Thursday, October 20, 2022

50% Chance of Skiing by Monday

Forecasts for the weekend storm are pretty locked in and I think there's about a 50% chance that there will be enough snow to ski at Alta on Monday.  

For that forecast, I'm assuming that 2" of snowfall water equivalent (SWE) is the minimum needed for skiing the main run down Collins Gulch.  Some might go with less than that, but historically that's my bare minimum. 

As discussed previously, the remainder of the work week looks dry and pleasant.  The 0600 UTC initialized GFS brings the much anticipated cold front into Utah during the day on Saturday and at 0000 UTC 23 October (6 PM MDT Saturday) widespread frontal precipitation covers the Salt Lake Valley and central and northern Wasatch.  

It's a slow moving frontal system and by 1200 UTC 23 October (6 AM MDT Sunday), the 700-mb (roughly 10,000 ft) trough axis has only progressed into central Utah. 

If we are fortunate, this will give us several hours of frontal precipitation.

During the day on Sunday we have a prolonged period of cold, unstable, northwesterly, post-frontal flow with the 500-mb trough and coldest temperatures aloft passing through overhead as illustrated by the GFS forecast valid 0000 UTC 24 October (6 PM MDT Sunday). 

The GFS time height section for Alta shows higher humidity air moving in aloft in advance of the front late Friday night and early Saturday.  The low-level front moves across Alta late Saturday afternoon, after which there is a prolonged period of moist WNW to NW flow through Monday morning.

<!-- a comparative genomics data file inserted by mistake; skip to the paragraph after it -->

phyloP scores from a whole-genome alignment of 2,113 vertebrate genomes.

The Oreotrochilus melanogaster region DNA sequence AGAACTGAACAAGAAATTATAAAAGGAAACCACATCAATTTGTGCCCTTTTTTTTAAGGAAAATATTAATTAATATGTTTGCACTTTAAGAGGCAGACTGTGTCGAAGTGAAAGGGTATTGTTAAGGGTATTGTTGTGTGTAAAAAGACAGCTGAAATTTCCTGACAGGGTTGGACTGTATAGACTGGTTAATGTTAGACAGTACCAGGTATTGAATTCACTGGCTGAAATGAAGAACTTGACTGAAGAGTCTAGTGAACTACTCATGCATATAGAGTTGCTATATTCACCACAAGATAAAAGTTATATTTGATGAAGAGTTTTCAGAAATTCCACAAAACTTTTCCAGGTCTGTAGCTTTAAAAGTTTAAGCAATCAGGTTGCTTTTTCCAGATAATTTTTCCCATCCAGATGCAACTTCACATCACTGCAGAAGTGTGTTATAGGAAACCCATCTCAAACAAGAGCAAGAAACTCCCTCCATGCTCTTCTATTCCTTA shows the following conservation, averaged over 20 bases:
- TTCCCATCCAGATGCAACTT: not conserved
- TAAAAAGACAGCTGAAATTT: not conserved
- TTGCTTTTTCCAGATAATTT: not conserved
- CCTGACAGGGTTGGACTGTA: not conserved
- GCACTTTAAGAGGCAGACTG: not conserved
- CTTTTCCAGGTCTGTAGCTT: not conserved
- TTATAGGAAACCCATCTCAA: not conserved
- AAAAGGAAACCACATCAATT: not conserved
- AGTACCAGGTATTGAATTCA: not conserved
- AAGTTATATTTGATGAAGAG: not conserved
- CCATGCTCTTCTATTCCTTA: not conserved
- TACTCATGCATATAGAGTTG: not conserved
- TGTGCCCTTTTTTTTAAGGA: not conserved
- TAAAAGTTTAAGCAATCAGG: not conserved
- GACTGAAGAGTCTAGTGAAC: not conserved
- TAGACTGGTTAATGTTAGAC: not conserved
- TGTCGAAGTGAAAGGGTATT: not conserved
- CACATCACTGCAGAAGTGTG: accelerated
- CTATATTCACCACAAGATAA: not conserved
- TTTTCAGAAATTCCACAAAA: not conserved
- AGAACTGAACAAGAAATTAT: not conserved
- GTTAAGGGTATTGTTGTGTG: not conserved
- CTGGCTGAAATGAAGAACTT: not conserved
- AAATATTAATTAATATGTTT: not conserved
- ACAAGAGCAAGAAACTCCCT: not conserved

Our Little Cottonwood forecast derived from the GFS run presented above shows a total of just over 2 inches of water equivalent by Monday with 25" of right-side up powder.  Note that the wet-bulb zero level early Saturday afternoon is near 8500 feet, but crashes quickly to 6000 feet.  The snow level is typically about 1000 feet below this level.  So, perhaps we'll see some rain at mid elevations right at the start, but that should turn quickly to snow.  

The forecast above is pretty close to the mean of the downscaled NAEFS forecast, which has a total storm total accumulation of about 2.5 inches (and often runs a little high).  There is pretty strong clustering of the NAEFS forecasts between about 1.75" and 3.75" of SWE.  Making some adjustments for this tending to run a little high, mixed with what past events like this have done, yields my 50% chance of skiing by Monday.  

It's worth noting that there are no ensemble members producing less than an inch of SWE.  This is a lead-pipe cinch for a significant October storm with the potential for it to be a big one.  

Ultimately much will depend on what happens in the post-frontal crapshoot.  

1 comment:

  1. Lead-pipe? How’bout styrofoam-noodle cinch? I’m in SW Ohio and quit believing in snow many moons ago. But I love reading your comments and I hope it happens for you.